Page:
Standards are written by manufacturers and users, government officials, experts, academics, consultants – anyone with knowledge of the product, process or service, an understanding of how to establish common performance characteristics and guidelines, and a willingness to devote time and energy to the process.

There are three broad categories of standards:

  • Government standards are generally developed through a formal rulemaking process. Even a government agency’s decision to use voluntary standards must go through notice-and-comment rulemaking. When issued as final rules, they are the law of the land.
  • Company standards are specifications that are developed in-house and made available widely. A good example is the PC. IBM’s decision to let other computer makers see and copy the PC’s architecture helped establish its dominance.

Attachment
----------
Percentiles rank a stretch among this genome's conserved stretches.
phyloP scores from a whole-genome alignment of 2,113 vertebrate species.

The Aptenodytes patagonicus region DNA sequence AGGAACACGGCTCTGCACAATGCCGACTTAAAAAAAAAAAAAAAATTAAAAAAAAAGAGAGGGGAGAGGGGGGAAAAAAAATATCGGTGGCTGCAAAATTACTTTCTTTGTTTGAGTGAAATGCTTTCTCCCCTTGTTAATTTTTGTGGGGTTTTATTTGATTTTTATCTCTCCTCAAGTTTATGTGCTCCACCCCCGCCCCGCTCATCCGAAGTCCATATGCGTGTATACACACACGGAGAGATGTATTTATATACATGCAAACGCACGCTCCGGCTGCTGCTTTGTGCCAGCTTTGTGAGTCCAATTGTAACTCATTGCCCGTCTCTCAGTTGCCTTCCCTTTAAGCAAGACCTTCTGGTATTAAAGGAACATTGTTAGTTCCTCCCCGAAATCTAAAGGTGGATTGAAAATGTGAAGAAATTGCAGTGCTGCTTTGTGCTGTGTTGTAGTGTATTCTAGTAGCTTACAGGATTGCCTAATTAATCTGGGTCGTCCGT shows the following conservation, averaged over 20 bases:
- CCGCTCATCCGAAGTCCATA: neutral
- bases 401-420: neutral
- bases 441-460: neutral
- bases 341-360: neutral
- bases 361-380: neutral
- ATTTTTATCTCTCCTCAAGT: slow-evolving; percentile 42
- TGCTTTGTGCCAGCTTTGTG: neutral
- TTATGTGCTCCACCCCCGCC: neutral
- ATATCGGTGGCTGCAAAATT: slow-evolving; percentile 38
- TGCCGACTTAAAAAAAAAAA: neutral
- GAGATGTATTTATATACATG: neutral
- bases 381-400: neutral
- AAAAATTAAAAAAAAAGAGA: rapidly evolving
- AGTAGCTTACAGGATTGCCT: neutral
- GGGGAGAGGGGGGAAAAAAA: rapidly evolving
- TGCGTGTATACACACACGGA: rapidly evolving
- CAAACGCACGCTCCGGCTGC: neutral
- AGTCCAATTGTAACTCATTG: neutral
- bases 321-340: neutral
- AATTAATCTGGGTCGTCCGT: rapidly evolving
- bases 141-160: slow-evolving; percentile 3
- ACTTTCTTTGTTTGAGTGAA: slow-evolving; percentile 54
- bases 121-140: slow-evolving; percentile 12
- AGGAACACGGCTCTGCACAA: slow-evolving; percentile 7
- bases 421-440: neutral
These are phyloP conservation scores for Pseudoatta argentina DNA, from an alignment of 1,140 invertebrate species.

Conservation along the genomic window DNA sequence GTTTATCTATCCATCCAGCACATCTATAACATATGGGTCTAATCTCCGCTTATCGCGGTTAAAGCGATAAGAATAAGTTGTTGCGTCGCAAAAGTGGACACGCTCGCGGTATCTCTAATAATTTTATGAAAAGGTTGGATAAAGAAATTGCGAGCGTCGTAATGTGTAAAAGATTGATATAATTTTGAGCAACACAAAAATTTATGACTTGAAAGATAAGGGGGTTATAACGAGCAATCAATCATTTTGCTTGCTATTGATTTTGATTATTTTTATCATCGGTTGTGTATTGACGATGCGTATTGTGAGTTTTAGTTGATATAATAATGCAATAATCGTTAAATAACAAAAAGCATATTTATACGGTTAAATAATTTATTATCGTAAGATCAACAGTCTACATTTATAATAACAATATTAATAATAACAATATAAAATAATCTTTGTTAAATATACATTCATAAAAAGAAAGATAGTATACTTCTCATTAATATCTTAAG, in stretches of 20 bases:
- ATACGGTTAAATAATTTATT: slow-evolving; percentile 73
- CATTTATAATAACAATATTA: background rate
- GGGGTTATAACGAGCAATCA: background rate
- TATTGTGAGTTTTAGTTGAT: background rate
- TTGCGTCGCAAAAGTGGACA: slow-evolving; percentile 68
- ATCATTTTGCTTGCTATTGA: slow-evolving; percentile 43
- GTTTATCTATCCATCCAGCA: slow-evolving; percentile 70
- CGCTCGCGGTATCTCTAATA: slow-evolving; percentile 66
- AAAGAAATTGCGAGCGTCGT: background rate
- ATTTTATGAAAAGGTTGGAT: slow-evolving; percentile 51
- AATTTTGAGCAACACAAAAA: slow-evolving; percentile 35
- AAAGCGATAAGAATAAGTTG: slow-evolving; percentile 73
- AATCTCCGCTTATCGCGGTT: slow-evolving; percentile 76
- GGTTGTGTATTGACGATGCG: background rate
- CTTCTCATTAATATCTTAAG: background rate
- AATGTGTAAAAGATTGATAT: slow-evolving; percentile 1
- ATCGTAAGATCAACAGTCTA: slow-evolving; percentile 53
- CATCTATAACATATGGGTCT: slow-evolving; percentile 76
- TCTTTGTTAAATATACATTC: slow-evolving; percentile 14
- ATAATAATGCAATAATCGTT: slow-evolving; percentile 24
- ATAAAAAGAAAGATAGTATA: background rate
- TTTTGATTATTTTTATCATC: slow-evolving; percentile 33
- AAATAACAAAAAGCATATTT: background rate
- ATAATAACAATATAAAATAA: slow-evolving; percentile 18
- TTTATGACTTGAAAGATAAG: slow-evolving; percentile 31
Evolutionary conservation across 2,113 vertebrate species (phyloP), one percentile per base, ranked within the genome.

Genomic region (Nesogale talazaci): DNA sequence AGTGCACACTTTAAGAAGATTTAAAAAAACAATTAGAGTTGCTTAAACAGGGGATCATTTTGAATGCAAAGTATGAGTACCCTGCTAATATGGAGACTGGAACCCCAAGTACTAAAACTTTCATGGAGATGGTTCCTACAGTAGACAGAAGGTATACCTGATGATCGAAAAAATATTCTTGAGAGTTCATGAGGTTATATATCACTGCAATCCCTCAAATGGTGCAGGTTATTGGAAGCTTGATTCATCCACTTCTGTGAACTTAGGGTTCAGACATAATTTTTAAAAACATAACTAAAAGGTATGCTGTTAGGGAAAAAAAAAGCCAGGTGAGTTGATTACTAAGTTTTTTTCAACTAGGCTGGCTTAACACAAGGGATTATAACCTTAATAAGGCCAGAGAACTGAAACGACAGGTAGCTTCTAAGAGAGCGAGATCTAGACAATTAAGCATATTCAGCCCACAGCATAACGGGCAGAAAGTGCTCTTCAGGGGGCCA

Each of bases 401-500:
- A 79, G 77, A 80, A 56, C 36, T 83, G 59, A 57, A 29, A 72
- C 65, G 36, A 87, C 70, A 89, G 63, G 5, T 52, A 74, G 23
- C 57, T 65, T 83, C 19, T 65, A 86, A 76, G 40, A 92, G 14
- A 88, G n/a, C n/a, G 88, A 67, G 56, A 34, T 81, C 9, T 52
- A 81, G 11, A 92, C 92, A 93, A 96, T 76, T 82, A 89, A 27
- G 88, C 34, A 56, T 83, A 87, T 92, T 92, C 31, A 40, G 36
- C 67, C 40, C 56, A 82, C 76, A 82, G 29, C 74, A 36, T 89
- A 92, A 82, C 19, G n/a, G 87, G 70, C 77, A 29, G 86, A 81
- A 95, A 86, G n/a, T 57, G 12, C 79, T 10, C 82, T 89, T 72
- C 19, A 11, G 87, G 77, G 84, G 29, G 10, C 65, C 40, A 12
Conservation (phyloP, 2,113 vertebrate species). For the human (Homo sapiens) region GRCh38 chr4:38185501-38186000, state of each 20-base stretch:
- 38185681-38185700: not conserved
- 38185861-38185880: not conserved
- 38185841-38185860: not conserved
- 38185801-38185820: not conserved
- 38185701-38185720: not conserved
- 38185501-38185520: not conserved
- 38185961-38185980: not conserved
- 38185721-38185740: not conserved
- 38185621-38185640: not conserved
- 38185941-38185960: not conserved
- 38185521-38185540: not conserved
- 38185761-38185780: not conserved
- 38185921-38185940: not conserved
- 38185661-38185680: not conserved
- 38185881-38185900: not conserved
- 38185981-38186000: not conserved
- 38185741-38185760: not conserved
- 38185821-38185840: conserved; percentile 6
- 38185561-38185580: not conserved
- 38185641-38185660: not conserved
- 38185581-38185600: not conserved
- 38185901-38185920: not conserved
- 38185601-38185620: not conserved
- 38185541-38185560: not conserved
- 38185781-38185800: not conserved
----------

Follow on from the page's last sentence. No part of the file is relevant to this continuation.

• The most common type of standard is the voluntary standard, developed by consensus and nationally recognized.

Voluntary standards share certain important principles.

First, they are established by consensus. Note that this does not mean unanimity – standards seldom satisfy all interests equally. But they are developed using a process that ensures that all views are heard and considered, and that conflicts are resolved where possible, so that the final product represents a general agreement among all concerned parties.

Standards must be impartial, and not be used to restrict commerce. They are, after all, agreements among competitors, who must be careful not to write specifications that would squeeze another company’s product out of the market, or require product approvals available only to certain companies. Standards and certification activities fall under close scrutiny by the US Justice Department, as well as international trade agreements.

All standards establish a baseline of performance. They are seldom the leading edge of technology, but rather a set of essential performance characteristics. This enables consumers to choose from a range of products from companies that compete on design, comfort, fit, durability, appearance, cost, service etc – but not on the performance requirements.